Verizon Moto E 2015 PrePaid

Motorola released the second generation of their Moto E in 2015. I was curious about this device because of its near-stock Android experience. Best Buy has this phone in its prepaid flavor for $69. I thought I would give it a try. The Verizon store also has the device but they will not sell it to you unless you activate it before leaving the store.


The package is simple, nothing fancy. The phone is enclosed in plastic. It comes with a sim card and wall charger. It also comes with a manual and information about the radio frequency. Two things right off the bat I had a hard time with. The first is taking off the plastic screen protector advertises some of the phone’s feature. A trick you can do is peel it from the top where the speaker is. If you try to peel from the bottom left as it suggest, you will have a difficult time. The second is removing the plastic band was a little tricky. Once you remove it though, you will find the sim card slot and the micro SD card slot.


Box contents


For the price, the phone is a good deal. It has a Snapdragon 400 quad core processor running at 1.2GHz with 1GB of ram. You shouldn’t have issues with basic gaming. It comes with 8GB of storage but approximately 5GB of that is useable. With the microSD slot you can add an additional 32GB of storage. It has a 4.5″ qHD (960×540) with Gorilla Glass 3 display. It also has Bluetooth 4.0 and NFC support.


You get near-stock Android experience. As of May 2015, you get Android Lollipop 5.0.2. Motorola has announced an update to 5.1 soon to be available as an OTA. The latest is 5.1.1, but at least you have a newer version than many expensive flagship phones out there. There are some Motorola apps preinstalled as well as some from Verizon. You can disable them but they still use up storage resources. Based on my searching, this model (XT1528) has a locked bootloader. Hopefully in the future it changes. The phone is also locked to Verizon even though most of the LTE smart phones come unlocked.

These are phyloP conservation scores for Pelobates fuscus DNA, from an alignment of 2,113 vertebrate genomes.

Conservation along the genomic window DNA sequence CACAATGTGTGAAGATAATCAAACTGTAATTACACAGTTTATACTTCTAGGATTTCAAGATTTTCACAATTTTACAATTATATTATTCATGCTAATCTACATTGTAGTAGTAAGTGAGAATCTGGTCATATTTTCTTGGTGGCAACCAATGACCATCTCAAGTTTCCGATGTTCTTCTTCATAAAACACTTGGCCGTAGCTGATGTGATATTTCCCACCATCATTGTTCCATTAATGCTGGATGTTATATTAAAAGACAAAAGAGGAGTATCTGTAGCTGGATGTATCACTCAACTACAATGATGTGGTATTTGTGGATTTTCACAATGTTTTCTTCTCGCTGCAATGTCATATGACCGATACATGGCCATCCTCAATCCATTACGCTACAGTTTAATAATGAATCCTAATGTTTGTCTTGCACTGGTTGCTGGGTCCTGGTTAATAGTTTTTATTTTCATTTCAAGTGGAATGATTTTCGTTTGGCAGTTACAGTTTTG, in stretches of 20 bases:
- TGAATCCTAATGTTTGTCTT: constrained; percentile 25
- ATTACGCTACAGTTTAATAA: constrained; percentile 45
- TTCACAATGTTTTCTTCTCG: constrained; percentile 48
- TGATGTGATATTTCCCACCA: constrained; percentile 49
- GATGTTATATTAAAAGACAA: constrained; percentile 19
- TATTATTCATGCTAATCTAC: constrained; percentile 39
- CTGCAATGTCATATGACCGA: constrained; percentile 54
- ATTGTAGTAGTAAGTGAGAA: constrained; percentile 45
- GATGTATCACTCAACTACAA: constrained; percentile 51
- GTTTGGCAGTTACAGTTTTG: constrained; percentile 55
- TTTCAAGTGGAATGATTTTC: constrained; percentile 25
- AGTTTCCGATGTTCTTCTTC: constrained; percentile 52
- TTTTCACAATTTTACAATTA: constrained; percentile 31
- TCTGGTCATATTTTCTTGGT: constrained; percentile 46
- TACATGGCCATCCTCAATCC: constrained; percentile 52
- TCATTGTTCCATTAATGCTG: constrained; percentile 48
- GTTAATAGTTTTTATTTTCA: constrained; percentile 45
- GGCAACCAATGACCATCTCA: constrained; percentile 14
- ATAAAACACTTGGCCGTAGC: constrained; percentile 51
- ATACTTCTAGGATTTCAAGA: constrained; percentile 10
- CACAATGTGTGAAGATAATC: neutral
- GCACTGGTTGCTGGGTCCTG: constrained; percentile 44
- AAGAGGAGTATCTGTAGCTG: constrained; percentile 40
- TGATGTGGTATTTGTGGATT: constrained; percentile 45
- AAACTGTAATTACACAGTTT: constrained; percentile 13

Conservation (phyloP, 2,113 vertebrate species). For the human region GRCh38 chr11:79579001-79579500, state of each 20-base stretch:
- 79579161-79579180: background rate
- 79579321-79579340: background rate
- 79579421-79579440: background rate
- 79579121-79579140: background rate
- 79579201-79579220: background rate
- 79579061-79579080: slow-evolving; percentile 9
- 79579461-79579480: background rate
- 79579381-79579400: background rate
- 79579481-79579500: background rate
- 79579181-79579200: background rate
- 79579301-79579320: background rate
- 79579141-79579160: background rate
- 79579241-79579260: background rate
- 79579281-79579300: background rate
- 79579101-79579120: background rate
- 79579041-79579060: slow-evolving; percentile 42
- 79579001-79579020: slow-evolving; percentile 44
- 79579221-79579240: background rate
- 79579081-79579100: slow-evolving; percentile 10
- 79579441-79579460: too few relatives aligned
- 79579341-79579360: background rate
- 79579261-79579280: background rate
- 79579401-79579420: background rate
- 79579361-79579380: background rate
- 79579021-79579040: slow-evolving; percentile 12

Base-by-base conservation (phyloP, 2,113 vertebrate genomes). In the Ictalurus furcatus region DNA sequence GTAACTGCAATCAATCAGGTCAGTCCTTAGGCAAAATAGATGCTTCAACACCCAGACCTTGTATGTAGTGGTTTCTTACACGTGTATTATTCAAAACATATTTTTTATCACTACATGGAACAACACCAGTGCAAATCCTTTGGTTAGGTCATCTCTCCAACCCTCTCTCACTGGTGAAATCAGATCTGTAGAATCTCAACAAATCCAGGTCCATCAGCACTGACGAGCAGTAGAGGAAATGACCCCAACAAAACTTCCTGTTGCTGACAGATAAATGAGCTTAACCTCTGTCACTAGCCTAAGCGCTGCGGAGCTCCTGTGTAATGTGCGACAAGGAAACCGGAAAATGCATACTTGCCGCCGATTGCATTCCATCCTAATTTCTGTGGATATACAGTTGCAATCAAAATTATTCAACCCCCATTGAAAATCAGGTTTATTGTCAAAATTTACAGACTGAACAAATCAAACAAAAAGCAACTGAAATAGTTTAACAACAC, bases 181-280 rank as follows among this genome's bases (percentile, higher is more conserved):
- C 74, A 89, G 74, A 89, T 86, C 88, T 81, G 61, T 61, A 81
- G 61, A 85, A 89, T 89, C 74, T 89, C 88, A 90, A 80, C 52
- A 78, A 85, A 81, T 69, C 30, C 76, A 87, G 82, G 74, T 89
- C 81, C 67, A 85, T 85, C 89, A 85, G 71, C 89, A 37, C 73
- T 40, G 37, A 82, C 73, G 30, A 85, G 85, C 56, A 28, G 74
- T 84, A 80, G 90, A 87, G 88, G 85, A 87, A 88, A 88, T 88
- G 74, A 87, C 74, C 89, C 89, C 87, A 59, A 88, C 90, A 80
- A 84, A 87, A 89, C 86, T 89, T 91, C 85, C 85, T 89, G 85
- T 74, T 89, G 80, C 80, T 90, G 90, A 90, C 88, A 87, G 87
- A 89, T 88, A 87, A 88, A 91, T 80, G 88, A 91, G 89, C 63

The phone comes with a 5MP camera and 0.3MP front-facing camera. I have taken some shots indoors and the outcome is not that great. At full view, it’s a bit grainy. I’m not sure if I’m just used to view photos taken at higher resolution or I had higher expectations on the camera.


4.9MP | 2560×1920 | 551KB | f/2.2 | 1/19 | 2.471mm | ISO640


4.9MP | 2560×1920 | 508.4KB | f/2.2 | 1/30 | 2.471mm | ISO640

The video can capture up to 720p at 30fps.


The phone is affordable and the specs are reasonable for the price. On top of that, I was able to activate as a postpaid device – without waiting for the 6 month period. I just called customer service and provided the IMEI and SIM number.

LG G3 VS985 for Verizon

I wanted to wait a few weeks of using my new LG G3 before posting about it. So far, it’s been a great phone. I’m a very curious person that is also technical. So I try my best to switch between iOS and Android every year. To preface, my previous phone was the Apple iPhone 5S running iOS 7.1.2 I decided not to get the iPhone 6/6 Plus mainly because of missing features in iOS.

The LG G3 was released some time in July 2014 for the Verizon network. I didn’t get it right away until I saw what Samsung was going to announce in IFA 2014. The Note 4 and the Note Edge didn’t really impress me much. Don’t get me wrong, it’s a great device but compared to the LG G3, that’s already available, not much more will the Note 4 give. Samsung’s TouchWiz may have been improved, but I don’t really care for it nor use it so that didn’t play a factor with my decision. Now LG’s Optimus UI exist but I think it’s less obtrusive than TouchWiz.

Here are some specs that may interest you. This phone is specifically the VS985 for the Verizon network.

  • Qualcomm Snapdragon 801 2.5GHz quad-core
  • Adreno 330 GPU
  • I have the 32GB internal storage model so it has a 3GB ram
  • 3000 mAh battery
  • 13MP camera on the back with f/2.4 and dual LED flash, with laser autofocus
  • 2.1MP camera on the front with f/2.0
  • 5.5” IPS display with Gorilla Glass 3

For more information, you can visit So here are some pics I took during my unboxing.



It’s just like any other phone where it comes with a manual, USB cable, and home charger. Now, normally smart phones come with headphones. Surprisingly, the LG G3 does not come with any. I double checked the box content lists and confirmed that headphones are not included.